enced CDL Driver for dai- block. Expandable drip
ly deliveries. Heavy lift- tray, white gutter, cup
ing/loading min 60lbs. holder $30. 632-0138
Excellent driving record.
Pre-employ drug & DOT
physical required. Bene300 Rental Agencies
fits. Apply in person: 582
200 Employment
Quaker
Highway,
S. Digital police scanner. RaServices
Uxbridge.
dio Shack Pro-96, receives digital frequencies, Readers of The Times are
manuals & accessories. advised The Times does
The Times does not knownot knowingly accept ad$200 firm. 401-724-0562
ingly accept advertisevertisements that are in
ments in the Employment
violation of the Federal
classifications that are
Fair Housing Law and the
not bona fide job offers.
Rhode Island Fair HousClassification 200 is provided for Employment InGPS, JVC, 3.5” screen with ing Practices Act. The
formation, Services and
manuals and all acces- Federal Fair Housing Law
Referrals. This newspasories. $30. 401-724- and Rhode Island Fair
Housing Practices Act are
per does not knowingly
0562
designed to prevent disaccept Employment ads
crimination in the purthat indicate a preference
chase and rental of housbases on age from em251
Appliances
ing. Refusal to rent,
ployees covered be Age
Discrimination In EmLOOKING FOR SOME- lease, or sell property to
ployment Act. Nor do we Whirlpool 10,000 BTU air THING HARD TO FIND? anyone due to age, race,
Excellent Be sure to look in the color, religion, sex, sexuin any way condone em- conditioner.
ployment based solely condition. $100. Call 401- classified pages of The al orientation, marital staupon discrimination prac- 585-2584
TImes every day. Surely tus, disability, familial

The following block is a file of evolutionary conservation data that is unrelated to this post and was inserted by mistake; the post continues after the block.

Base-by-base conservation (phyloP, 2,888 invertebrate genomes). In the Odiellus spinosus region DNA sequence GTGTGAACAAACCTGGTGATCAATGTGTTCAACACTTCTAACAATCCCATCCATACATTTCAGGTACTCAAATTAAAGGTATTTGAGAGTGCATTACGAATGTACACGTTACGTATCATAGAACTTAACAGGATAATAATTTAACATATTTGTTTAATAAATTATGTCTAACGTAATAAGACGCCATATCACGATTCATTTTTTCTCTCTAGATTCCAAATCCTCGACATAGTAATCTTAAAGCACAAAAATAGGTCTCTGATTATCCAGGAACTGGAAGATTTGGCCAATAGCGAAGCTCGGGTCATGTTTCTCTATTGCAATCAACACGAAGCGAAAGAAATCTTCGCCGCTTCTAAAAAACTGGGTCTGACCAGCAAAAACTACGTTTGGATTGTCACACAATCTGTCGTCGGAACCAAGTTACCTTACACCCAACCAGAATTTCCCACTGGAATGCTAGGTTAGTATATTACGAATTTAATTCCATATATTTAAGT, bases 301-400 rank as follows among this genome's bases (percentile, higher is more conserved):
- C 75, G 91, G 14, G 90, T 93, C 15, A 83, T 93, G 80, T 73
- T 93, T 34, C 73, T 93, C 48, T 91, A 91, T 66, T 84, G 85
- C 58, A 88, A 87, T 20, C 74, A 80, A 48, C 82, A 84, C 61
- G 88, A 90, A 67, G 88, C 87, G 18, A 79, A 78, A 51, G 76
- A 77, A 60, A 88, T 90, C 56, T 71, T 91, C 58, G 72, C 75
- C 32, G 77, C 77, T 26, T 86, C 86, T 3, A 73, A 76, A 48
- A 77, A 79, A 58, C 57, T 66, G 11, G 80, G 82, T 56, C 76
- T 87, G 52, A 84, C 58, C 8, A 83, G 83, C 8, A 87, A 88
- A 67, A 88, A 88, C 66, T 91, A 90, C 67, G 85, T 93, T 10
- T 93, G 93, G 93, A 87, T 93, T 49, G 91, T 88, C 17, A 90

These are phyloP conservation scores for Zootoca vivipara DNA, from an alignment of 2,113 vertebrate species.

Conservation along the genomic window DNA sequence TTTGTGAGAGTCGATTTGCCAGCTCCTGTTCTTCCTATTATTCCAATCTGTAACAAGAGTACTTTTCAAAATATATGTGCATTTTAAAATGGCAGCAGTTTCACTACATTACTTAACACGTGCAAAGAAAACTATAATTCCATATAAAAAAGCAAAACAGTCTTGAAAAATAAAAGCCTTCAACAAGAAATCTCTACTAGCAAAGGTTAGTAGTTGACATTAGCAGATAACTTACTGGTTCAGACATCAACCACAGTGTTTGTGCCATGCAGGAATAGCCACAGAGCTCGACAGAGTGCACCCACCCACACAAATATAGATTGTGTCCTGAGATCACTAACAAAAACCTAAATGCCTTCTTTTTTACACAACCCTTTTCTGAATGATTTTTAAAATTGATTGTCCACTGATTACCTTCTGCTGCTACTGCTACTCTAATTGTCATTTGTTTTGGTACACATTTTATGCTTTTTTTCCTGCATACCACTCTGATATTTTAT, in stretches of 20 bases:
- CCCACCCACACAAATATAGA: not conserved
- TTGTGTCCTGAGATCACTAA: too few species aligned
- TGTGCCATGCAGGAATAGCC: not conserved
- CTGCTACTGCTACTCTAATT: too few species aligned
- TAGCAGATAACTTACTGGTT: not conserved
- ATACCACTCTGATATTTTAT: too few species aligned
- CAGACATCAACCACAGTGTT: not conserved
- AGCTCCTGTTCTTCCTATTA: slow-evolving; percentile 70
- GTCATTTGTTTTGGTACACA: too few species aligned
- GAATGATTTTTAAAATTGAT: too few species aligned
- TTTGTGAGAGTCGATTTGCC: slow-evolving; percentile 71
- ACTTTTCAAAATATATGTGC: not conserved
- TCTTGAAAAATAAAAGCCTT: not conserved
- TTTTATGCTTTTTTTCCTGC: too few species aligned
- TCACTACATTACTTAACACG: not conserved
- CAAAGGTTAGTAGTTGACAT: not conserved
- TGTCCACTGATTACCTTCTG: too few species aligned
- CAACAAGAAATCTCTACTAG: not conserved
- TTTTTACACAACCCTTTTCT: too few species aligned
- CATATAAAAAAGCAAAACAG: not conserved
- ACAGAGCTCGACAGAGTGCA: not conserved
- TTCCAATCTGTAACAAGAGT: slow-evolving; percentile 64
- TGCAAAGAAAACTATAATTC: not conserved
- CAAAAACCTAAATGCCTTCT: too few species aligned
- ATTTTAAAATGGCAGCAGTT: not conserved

tices.
you'll find interesting status, or country of anthings that you may want cestral origin is in viola254 Building
or need. The Times is the tion of the Fair Housing
perfect marketplace you Law. If you have a com204 General Help
Materials
can enjoy in the comfort plaint, contact the Rhode
Wanted
of your own home. There Island Commission for
Rubber roofing, self adhe- is something for every- Human Rights. They will
sive, 12 rolls, 100 sq. c one in The Times classi- help any person that has
EXPERIENCED
CARPEN- pet roll. $249.00 Call
been
discriminated
fieds!
TERS wanted for commeragainst in the rental of
774-462-2191
cial work. Must have relihousing, the sale of
able transportation and be
housing, home financing
willing to travel. Please 261 Coins & Stamps
or public accommodacall 401-769-4285.
Metal bar stool with mi- tions. Call the Rhode Island Commission for Hu1883 Morgan Silver Dollar, crofiber seat & electric
Field technician wanted fine-very fine, $30.00. baseboard heater. $30. man Rights, 401-2222661.
for emergency restora- 401-597-6426
401-617-0483
tion
company.
Back- Woonsocket
ground check and drivers
license required. Must be Buying US coins dated be301 Room – No
able to work on call. Call fore 1965: dimes $1.15,
Dave 722-9595
quarters $2.87, halves
Board
$5.75.
401-597-6426
276 TV – Video –
Woonsocket
FRAMERS WANTED
Stereo
New home construction.
PAWTUCKET: Near center,
Accepting all levels of exlaundry facilities, wall to
265
Furniture
perience. Excellent pay.
wall carpets. $100 & up
Call Jerry 508-294-4810
Household
401-726-0995.
2002 Chevy 3500 1 ton,
16ft box truck, loaded,
auto, V8, rear door, dual
wheels, like new. 1 own- Grade Foreman - Provide
const. layout for utility
er. $3000. 401-301-0056
road & building projects.
2002 CHEVY Impala LS 4 Min 5 yrs surveying/
exp.
Resume,
door, loaded, auto, V-6, const.
all power. Inspected runs salary req, references to
[email protected]
new. One owner. $1450.
401-442-3678
Housekeeper for couple. 2
2004 Hyundai Santa Fe days per week. Excellent
SUV 4 door, loaded, auto, salary. Permanent posiV-6, 28mpg. Black, alloy, tion. Ironing and houserear hatch. Nice. 2 owner. keeping. 401-524-7588
$1850. 401-649-3251
Looking for an experiChevy dump truck, 92K, enced warehouse special4x4, 6.5 diesel, green. ist. Heavy lifting 75lbs.
Selling for $7,000. Call Experience with forklift
& RF Gun. Computer
401-636-2269
knowledge a plus! Preemployment drug screen.
Benefits available. Apply
129 Motorcycles - in person: Supply New
England,
582
Quaker
Mopeds - ATVs
Hwy, Uxbridge
100 Legals
273 Miscellaneous
Merchandise
204 General Help
Wanted
340 Commercial
Property For Sale
EAST PROVIDENCE Fabulous updated 2-unit retail